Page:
Biography of Australian Outlaw Edward Ned Kelly Part 3
About the Australian Outlaw Edward "Ned" Kelly, biography and history of the famous criminal.
FOOTNOTE PEOPLE IN WORLD HISTORY
EDWARD "NED" KELLY (1854-1880), Australian outlaw
Following the pattern of Euroa and Jerilderie, Ned commandeered a hotel near the Glenrowan railway station and imprisoned several townspeople, most of whom were only too happy to become "prisoners" of Ned Kelly. A weekend of wild partying ensued, during which Ned and his cronies competed in athletic and drinking bouts with the "prisoners."
Kelly's plan was to derail the train over a steep embankment, kill the survivors and, according to one theory, instigate an areawide rebellion that would create an independent republic of Victoria, the "colonial stratagem" promised in the Jerilderie Letter. They planned to outfit themselves and their supporters in suits of armor they had been making for just such a confrontation.
As the train neared Glenrowan, however, the police were warned. The hotel was quickly surrounded and a furious gun battle began. Ned was seriously wounded in the first exchange but fought gamely on. Sometime during the day, Byrne, Hart, and Dan Kelly were also wounded. Desultory firing continued throughout the night. In the early dawn, the police were astonished to see an armor-clad apparition clanging toward them out of the mist, arm extended, firing a gun. The return fire of the police bounced off the armor for a time; then one constable began firing at the figure's unprotected legs. When the mysterious combatant was finally felled, it proved to be Ned himself, dressed in hammered-out plowshares. He had been wounded 28 times.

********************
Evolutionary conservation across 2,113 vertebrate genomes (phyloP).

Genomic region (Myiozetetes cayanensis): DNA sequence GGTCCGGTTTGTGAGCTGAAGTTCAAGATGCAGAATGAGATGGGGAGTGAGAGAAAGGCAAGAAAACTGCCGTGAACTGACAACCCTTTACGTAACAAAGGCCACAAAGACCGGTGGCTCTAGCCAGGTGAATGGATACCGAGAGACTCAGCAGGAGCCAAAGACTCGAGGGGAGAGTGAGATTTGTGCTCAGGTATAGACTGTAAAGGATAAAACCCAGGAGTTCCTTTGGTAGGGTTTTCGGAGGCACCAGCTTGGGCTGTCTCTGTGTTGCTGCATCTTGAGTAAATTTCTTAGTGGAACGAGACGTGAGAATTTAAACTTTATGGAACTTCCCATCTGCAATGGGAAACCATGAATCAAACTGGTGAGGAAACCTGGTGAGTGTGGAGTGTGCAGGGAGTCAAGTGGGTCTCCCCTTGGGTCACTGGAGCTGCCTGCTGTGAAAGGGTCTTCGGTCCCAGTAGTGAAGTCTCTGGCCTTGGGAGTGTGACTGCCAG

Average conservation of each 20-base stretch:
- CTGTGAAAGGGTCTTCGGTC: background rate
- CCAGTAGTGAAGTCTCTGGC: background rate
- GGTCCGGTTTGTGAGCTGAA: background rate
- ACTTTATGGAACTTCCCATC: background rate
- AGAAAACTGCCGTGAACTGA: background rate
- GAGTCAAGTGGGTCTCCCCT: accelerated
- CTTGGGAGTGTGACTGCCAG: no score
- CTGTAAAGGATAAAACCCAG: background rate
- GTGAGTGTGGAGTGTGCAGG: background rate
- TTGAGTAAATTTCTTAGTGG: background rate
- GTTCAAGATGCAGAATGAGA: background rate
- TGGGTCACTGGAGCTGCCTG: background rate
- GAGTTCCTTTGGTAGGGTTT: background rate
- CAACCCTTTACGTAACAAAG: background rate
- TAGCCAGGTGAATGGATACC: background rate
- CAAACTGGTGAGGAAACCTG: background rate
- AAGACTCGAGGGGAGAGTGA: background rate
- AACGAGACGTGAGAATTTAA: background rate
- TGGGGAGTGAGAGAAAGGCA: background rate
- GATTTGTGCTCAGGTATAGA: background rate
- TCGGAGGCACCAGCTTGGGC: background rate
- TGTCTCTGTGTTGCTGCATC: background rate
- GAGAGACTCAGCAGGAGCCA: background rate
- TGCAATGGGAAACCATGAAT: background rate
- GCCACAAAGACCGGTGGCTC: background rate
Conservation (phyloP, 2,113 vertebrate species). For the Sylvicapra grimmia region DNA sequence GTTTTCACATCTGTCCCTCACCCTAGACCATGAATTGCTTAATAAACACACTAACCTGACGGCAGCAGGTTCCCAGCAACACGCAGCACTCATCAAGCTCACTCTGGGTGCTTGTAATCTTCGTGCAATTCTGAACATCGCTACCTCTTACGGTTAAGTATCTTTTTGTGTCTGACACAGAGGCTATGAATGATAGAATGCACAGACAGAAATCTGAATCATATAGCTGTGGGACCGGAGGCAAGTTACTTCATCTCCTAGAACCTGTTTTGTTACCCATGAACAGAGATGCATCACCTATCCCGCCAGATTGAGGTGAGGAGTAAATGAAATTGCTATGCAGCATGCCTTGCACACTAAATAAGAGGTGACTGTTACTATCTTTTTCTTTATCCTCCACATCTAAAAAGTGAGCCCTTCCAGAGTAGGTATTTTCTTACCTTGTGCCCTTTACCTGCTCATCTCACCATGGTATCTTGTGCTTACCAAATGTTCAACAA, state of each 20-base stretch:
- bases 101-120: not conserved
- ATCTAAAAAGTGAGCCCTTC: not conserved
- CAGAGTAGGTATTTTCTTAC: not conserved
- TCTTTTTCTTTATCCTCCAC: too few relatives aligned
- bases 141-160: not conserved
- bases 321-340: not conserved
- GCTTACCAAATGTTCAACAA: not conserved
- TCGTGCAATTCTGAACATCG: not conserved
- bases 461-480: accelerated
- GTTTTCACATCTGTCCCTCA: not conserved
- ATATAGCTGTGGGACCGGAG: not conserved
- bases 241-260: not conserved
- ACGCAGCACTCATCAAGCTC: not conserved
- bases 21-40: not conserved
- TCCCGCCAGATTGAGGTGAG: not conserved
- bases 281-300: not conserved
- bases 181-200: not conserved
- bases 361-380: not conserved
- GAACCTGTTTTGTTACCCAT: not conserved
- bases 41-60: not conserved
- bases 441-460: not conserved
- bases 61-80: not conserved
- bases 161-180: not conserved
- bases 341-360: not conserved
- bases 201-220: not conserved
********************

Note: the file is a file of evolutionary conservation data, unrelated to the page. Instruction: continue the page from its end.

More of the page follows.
The police then torched the hotel, but not before the lifeless bodies of Hart, Byrne, and Dan Kelly had been dragged from the flames; they had taken poison, preferring death to surrender.
Whether Ned had tried to escape, repented, and returned to help his mates, or whether he had gone to warn the neighboring selectors that the uprising had been aborted, remains unclear. Whatever his motive for returning on that second morning, his bizarre one-man attack was recognized as an act of great courage.
Kelly was bound over for trial and charged with the murder of one of the three constables killed at Stringybark Creek. He succeeded in enraging the judge by insisting at his sentencing that he would have been acquitted had he been able to conduct his own defense. On Nov. 11, 1880, Ned Kelly mounted the scaffold. True to his mother's final admonition, he "died like a Kelly"; as the hangman adjusted the noose, Ned's last words were "Such is life." His fabled career of bushranging and rebelling against authority, which ended spectacularly in a grand gesture against insuperable odds, has made the epithet "game as Ned Kelly" one of the highest compliments any Australian can bestow.
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